Monday, October 26, 2009

I recieved my materials from! I didn't think we'd be able to raise enough money, but now I get to use the composition books they sent to make the "Diary of a Math Genius" notebooks I've been thinking up. I hope I'll be able to post pictures of them soon. I'm hoping these notebooks will help especially my ELL students where visual is SO important. Thanks! And thanks to everyone for donating money to the cause!

Tuesday, October 20, 2009

BING! The lightbulb effect!

I have been agonizing over a particular class I have been having trouble getting to retain the mathwork I have been teaching. I even spent almost a week trying to get these kids to learn how to measure in inches (down to the sixteenth of an inch, ugh!). Today we were learning about frequency tables and after the THIRD explanation and example I did (I do try!) I finally had the moment. One of my students was staring at his paper hoping it would talk to him and....HAHA I GET IT! He shouted out. It was the greatest interruption a teacher could have. Finally a break through. It may be one kid...but that's one difference I made.

Now to get thirty more lightbulbs to go off!


Sunday, October 18, 2009

I wanted to focus on the 5 Rs and T that Dr. Garcia spoke on in our DVD collection.

Five Rs:


As far as the respect feature of Dr. Garcia's speech I begin to realize more and more how delicate this portion of education is. The high expectations everyone talk about need to be very clear. I feel that sometimes educators (including myself) need to watch that we aren't looking for these or any students to NOT FAIL, but rather to have them SUCCEED. There is such a small difference, but the difference projected onto these students is huge. We often in our school not only talk about expectation, but making it measurable. I think this is an excellent way to make sure we don't underestimate students.

And of course, being reasonable is always hard when you are in a classroom with so many students. Being reasonable takes a lot more thought than we recognize. In the moment when teachers are not sure what is going to be the best thing for an ELL student being reasonable is very difficult. I think this is one of the hardest pieces to accomplish consistently.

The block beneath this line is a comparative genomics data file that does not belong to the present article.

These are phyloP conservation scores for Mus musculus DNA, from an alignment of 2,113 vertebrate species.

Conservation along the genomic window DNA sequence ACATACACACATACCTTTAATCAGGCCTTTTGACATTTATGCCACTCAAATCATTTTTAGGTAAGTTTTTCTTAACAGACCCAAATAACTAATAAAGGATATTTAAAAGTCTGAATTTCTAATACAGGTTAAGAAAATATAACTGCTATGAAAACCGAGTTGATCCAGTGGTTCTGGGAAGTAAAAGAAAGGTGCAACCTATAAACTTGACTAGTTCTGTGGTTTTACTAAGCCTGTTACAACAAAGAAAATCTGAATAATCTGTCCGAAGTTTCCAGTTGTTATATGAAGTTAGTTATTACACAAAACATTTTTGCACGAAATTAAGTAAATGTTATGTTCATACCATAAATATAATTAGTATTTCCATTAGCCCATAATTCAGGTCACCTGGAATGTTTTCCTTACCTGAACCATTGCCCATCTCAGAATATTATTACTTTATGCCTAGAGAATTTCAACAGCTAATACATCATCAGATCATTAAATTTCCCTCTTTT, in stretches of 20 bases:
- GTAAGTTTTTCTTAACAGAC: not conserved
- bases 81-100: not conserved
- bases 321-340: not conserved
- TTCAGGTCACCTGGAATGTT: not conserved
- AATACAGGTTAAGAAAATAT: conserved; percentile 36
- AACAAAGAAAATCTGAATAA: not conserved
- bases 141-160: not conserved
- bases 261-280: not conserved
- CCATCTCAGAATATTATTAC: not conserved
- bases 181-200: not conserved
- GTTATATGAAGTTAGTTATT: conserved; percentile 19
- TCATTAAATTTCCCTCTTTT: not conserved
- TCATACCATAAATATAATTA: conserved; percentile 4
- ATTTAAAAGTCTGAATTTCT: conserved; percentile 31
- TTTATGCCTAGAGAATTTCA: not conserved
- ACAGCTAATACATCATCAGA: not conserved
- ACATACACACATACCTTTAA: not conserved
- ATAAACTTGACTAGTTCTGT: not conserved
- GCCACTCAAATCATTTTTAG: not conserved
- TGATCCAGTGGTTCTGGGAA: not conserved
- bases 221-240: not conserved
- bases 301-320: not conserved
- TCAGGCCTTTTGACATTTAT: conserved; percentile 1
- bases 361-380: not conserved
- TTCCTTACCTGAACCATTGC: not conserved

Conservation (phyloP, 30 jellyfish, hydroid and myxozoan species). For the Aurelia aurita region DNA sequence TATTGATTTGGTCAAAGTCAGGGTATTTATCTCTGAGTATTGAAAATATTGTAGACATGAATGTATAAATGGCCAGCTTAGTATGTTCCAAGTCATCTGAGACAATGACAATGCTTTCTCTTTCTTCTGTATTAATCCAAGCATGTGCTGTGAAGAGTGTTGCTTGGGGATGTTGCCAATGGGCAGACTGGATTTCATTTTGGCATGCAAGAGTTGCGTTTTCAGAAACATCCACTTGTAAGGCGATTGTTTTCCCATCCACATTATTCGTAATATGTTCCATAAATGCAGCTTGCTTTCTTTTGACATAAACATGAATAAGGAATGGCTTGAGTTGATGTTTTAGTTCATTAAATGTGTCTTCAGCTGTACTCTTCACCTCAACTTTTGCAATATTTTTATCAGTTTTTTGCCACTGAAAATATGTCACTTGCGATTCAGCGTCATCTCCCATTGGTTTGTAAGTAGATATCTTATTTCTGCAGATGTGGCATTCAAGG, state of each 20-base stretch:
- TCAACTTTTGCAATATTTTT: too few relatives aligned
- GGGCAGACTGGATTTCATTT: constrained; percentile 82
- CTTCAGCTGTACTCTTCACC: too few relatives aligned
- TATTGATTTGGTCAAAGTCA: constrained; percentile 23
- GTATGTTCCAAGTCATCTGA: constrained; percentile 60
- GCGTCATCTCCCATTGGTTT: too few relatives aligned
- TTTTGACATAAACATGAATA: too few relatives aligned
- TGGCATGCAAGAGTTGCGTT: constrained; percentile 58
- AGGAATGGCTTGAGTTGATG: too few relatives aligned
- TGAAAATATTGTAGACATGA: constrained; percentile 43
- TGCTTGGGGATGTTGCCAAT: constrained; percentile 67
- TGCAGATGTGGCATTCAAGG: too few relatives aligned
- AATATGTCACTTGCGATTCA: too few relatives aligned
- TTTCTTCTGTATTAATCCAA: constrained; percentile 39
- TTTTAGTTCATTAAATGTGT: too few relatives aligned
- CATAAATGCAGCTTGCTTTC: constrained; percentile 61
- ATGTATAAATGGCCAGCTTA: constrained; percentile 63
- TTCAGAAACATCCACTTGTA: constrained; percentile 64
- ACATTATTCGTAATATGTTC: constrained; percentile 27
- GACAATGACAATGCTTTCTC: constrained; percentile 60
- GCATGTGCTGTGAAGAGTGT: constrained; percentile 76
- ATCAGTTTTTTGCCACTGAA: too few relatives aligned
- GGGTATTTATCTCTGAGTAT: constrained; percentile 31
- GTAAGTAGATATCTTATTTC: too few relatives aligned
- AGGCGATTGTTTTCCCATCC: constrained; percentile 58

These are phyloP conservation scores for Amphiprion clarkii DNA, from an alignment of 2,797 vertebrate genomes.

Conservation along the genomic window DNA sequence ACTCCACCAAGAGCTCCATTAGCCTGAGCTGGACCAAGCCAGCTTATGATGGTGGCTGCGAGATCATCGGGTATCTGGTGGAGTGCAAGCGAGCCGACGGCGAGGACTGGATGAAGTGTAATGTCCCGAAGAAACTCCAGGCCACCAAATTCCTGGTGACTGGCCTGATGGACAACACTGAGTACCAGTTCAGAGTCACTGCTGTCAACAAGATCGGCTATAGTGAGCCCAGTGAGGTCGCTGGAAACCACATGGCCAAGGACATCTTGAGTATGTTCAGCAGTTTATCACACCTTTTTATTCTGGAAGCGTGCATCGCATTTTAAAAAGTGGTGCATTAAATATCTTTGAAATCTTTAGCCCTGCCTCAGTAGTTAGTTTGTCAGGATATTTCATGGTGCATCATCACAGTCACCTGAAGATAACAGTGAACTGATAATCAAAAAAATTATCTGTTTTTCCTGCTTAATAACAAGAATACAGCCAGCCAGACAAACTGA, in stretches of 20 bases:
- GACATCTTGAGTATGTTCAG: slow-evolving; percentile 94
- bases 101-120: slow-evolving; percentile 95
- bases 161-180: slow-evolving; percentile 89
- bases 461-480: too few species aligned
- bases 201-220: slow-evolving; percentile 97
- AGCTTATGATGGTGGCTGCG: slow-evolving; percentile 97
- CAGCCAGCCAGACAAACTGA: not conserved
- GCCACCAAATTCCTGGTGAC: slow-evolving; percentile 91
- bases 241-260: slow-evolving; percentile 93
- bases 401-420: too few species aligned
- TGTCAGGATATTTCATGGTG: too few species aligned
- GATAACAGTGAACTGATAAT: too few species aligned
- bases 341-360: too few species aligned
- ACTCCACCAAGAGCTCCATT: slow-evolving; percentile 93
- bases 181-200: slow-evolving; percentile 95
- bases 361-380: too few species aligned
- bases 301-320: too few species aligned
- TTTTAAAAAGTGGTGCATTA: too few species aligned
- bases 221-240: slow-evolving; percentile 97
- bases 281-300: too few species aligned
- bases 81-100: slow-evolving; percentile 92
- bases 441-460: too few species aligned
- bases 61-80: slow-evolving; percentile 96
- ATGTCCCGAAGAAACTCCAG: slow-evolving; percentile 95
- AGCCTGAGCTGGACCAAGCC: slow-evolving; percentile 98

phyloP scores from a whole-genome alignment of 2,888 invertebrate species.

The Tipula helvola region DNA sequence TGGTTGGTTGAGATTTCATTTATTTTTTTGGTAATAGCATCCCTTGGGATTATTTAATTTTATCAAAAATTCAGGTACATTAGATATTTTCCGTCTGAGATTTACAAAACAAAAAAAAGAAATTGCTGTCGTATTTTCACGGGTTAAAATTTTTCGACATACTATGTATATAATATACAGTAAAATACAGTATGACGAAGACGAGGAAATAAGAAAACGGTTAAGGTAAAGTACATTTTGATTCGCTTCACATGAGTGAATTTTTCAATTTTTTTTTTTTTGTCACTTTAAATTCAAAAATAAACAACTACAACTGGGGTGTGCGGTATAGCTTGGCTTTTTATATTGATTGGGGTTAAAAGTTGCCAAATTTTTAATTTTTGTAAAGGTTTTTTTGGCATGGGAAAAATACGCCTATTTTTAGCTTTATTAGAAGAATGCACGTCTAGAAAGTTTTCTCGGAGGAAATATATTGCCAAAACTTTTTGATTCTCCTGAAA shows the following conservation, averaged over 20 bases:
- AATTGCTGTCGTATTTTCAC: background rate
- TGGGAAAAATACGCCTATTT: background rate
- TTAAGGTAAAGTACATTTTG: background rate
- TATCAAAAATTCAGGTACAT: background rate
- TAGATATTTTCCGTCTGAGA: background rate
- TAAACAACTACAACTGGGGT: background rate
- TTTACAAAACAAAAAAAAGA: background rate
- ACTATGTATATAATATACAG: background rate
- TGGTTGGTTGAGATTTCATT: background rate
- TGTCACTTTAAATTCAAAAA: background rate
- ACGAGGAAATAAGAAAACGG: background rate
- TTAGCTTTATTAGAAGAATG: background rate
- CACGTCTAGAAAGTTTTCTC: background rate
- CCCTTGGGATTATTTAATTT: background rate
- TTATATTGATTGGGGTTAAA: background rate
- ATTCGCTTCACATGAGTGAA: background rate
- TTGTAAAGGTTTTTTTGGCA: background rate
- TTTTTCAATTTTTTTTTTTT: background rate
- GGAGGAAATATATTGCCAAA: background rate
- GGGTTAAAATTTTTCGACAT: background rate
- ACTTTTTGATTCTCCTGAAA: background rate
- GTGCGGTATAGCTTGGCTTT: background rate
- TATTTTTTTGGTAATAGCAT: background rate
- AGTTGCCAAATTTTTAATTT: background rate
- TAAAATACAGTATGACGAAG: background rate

Saturday, October 17, 2009


As I am looking at the CREDE standards, one of them does seem to stick out as one that has become very difficult for me as a math teacher. It is hard to incorporate literacy practice within my classroom consistently. Aside from having students read and interpret the direction for their work in their books and on tests, there is not a whole lot of reading going on! I feel that if I were to have students participate more in word problems and interpreting their meaning this might be more helpful. A lot of times these problems are at frustration level for the students. I will have to keep in mind that I should create simpler problems of my own that relate more to them. This of course becomes difficult from time to time with the added time it takes to "recreate the wheel" each year to make more culturally responsive problems. I feel due to the fast paced level in which our world changes, sometimes these simple techniques can become daunting.

Thursday, October 15, 2009

Techniques for CREDE standards

I was looking at our textbook, 50 Strategies for Teaching English Language Learners today (at lunch) for anything I already use that I thought had been effective. I first noticed Chapter 2 where it gets into Visual Scaffolding. I immediately had to laugh. I remember last year when we were getting into angles (acute, obtuse, and right angles) how ridiculous we all looked in my class playing "simon says." Since academic language is something that the students sometimes don't have words for in their own native language this was a fun way to get some association without using Spanish words in my class. The kids loved it and it also goes along with the CREDE standards, especially number one: Teachers and Students working together and number two: developing literacy across the curriculum. Academic language is such an imperative part of getting these students to move from proximal development to independence.

Wednesday, October 14, 2009


This week we have been looking into the CREDE Standards (a research and development project). The following are the 5 standards that teachers should strive to accomplish in their lesson planning and lessons for students who are English Language Learners (ELL):

1. Teachers and students should be working together (discussion foster's learning!)
2. Teachers should develop literacy practice across the curriculum.
3. Academics should connect to students' lives.
4. Teachers should engage students with challenging lessons.
5. Lessons should emphasize DIALOGUE : ) over LECTURE : (

Remember we are using these strategies to get these English Language Learners from "Total Assistance" to "Proximal Development" to independence.

Thank you Dr. Roland Tharp for these clean guidelines to focus instruction for this budding group of students in our society!